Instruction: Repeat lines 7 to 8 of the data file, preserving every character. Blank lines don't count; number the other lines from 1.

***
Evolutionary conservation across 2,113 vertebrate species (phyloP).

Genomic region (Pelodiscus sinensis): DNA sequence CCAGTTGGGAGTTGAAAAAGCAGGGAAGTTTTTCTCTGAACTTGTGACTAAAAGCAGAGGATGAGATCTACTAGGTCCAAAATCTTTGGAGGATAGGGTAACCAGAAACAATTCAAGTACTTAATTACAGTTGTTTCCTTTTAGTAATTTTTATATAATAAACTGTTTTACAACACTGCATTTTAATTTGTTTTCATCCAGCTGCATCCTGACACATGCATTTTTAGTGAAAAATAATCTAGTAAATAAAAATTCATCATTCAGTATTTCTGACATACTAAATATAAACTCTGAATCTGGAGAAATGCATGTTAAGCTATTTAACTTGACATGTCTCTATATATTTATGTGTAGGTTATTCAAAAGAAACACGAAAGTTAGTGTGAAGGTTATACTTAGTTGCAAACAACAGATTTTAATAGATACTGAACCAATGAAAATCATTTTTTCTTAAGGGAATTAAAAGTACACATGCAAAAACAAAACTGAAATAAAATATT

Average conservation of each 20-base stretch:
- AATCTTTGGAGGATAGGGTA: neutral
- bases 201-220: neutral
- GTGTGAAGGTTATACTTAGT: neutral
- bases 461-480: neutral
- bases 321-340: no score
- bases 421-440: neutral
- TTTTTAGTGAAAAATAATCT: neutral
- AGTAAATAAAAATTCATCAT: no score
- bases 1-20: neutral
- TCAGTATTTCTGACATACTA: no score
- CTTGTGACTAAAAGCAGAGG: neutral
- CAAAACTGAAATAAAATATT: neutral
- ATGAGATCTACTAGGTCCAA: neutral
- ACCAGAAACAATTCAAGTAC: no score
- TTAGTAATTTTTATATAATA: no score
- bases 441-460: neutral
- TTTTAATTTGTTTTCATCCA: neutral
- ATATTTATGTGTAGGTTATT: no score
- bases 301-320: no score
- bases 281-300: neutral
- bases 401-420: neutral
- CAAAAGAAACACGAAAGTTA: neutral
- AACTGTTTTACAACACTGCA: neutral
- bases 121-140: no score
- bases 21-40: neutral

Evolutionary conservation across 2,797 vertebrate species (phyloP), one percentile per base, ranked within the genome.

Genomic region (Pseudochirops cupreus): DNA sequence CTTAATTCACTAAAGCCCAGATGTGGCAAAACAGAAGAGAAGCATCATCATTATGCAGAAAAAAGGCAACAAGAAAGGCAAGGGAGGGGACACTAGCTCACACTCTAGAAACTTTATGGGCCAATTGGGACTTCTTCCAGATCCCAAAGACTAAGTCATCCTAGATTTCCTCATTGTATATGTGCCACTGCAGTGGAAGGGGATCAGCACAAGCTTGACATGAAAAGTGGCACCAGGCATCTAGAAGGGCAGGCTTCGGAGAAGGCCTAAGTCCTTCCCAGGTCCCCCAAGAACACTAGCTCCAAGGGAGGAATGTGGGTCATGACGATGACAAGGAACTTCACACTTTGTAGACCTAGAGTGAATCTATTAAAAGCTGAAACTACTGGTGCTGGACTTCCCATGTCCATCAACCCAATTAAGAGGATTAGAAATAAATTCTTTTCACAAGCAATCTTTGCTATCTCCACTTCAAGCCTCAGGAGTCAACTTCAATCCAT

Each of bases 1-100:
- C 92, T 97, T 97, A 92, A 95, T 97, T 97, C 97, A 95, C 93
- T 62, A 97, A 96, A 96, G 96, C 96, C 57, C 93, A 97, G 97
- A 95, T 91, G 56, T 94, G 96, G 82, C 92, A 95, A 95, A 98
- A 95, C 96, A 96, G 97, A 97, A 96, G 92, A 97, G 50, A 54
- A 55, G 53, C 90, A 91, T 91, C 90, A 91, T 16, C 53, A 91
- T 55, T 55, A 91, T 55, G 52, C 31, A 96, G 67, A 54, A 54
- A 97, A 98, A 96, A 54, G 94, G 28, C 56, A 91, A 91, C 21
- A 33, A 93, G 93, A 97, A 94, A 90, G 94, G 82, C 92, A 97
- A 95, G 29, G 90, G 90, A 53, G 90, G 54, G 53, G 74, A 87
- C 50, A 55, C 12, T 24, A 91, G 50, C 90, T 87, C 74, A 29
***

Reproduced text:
- bases 461-480: neutral
- bases 321-340: no score